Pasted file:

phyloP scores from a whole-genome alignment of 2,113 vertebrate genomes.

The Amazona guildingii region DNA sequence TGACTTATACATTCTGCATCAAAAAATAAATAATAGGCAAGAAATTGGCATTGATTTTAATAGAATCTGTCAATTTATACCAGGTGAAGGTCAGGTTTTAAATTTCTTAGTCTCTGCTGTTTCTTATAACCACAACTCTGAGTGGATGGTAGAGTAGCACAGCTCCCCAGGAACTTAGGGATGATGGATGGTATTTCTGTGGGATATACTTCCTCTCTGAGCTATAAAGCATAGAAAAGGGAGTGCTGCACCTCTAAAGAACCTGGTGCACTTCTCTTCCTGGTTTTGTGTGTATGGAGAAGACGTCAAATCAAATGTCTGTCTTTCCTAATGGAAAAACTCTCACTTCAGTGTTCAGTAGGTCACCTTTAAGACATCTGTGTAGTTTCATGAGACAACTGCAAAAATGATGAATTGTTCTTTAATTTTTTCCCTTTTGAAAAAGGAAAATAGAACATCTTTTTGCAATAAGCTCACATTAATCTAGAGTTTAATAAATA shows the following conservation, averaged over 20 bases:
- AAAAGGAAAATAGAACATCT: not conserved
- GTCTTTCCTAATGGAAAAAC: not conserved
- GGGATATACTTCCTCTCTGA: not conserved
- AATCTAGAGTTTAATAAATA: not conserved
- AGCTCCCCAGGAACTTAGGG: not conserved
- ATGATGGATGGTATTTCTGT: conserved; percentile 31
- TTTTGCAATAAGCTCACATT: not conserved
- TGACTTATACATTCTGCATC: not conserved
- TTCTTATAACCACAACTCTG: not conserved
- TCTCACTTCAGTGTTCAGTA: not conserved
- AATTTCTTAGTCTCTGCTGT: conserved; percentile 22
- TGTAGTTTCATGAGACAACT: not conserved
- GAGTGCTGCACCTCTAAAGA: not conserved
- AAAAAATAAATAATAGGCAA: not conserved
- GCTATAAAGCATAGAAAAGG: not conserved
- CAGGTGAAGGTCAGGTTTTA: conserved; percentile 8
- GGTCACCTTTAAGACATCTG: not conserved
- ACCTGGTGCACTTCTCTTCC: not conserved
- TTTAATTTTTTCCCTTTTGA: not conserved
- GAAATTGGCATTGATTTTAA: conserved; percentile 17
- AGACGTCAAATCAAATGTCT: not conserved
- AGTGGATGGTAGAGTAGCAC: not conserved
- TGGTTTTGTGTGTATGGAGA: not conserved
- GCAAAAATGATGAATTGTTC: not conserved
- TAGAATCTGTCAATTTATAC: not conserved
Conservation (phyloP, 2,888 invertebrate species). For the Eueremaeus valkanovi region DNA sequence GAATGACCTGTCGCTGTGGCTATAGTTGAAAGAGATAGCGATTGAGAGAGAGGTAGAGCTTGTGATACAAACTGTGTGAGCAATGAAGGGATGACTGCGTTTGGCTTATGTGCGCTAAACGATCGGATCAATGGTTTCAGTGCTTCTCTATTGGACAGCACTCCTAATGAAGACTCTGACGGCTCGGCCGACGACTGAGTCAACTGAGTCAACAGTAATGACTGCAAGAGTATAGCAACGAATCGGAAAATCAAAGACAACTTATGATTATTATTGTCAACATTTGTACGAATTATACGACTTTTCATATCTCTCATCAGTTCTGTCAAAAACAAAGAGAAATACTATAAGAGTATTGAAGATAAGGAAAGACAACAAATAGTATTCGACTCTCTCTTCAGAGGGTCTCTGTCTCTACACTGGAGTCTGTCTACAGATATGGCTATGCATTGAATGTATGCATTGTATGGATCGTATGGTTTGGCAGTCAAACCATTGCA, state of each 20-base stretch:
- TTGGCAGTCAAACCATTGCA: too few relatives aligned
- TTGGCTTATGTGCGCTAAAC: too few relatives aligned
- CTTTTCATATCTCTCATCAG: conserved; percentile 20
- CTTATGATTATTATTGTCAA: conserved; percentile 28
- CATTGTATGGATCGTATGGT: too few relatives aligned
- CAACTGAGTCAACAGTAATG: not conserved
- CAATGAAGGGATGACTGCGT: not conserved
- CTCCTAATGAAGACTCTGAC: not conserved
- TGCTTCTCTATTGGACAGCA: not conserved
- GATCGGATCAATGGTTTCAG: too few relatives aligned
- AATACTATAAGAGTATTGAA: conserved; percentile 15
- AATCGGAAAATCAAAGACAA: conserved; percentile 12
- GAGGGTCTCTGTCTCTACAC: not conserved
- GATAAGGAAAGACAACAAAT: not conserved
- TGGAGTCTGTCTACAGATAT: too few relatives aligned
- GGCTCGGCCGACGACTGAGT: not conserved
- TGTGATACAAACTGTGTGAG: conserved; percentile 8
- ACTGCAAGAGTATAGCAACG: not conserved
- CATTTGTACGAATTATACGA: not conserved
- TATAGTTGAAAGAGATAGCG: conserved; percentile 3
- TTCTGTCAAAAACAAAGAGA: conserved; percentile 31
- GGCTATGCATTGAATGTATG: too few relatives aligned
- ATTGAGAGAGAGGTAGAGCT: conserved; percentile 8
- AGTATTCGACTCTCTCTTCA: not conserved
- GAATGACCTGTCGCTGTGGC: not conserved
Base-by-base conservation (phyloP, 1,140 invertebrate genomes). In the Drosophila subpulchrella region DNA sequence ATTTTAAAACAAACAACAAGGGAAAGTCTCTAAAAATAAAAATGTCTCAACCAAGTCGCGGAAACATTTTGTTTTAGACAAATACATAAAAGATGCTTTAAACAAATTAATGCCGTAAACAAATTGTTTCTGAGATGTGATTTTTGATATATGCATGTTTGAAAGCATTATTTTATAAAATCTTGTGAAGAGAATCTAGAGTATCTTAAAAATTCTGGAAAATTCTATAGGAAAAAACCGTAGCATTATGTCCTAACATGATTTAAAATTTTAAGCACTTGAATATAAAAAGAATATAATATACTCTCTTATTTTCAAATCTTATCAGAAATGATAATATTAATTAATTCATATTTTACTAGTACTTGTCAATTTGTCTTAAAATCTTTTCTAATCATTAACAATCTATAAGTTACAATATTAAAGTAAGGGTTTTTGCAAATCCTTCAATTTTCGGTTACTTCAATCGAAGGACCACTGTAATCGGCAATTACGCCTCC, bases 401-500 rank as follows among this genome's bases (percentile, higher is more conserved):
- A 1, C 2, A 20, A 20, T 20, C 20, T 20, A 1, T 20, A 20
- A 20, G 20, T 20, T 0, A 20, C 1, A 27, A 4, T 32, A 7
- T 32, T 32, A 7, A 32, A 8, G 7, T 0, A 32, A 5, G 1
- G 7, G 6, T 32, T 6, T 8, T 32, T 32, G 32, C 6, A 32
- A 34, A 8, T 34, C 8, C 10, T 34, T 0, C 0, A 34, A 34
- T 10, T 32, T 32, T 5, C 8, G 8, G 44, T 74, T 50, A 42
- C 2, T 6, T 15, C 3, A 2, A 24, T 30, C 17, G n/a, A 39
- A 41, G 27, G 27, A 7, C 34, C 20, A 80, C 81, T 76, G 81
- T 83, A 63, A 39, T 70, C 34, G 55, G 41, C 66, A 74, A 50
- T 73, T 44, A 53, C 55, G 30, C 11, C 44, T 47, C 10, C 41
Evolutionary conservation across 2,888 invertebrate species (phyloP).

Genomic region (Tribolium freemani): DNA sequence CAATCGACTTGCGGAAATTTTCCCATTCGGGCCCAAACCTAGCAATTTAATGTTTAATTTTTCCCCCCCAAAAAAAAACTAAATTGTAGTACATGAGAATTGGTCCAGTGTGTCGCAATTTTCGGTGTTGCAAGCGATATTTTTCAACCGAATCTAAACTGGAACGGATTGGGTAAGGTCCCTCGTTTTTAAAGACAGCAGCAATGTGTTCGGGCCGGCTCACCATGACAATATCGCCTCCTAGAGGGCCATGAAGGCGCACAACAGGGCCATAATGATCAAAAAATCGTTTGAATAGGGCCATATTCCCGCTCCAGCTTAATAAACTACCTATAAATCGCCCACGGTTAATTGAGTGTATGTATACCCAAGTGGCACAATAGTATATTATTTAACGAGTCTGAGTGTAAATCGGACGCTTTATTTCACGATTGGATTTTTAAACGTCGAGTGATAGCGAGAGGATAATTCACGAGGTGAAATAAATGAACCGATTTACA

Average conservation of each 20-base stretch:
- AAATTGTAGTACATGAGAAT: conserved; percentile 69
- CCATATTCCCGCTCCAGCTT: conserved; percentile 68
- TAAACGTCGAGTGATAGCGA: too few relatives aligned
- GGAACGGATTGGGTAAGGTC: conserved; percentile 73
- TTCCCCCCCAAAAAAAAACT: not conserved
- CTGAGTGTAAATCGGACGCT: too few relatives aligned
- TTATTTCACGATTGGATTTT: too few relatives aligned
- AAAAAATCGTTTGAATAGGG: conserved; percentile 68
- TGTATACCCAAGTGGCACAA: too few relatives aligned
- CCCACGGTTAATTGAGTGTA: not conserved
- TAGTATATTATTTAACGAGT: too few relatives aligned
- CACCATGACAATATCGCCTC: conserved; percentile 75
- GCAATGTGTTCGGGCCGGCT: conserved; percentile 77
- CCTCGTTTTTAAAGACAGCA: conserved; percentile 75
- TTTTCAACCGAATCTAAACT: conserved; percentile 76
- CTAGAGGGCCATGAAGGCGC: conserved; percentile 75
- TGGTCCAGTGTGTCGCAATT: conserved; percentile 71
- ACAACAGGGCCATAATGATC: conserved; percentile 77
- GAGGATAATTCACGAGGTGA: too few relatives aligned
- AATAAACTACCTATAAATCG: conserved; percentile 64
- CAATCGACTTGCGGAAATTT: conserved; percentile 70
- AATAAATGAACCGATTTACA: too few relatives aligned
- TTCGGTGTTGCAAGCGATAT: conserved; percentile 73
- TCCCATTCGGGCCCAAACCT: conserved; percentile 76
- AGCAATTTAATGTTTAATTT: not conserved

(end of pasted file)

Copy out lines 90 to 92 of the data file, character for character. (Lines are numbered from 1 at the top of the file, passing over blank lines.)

- TTCGGTGTTGCAAGCGATAT: conserved; percentile 73
- TCCCATTCGGGCCCAAACCT: conserved; percentile 76
- AGCAATTTAATGTTTAATTT: not conserved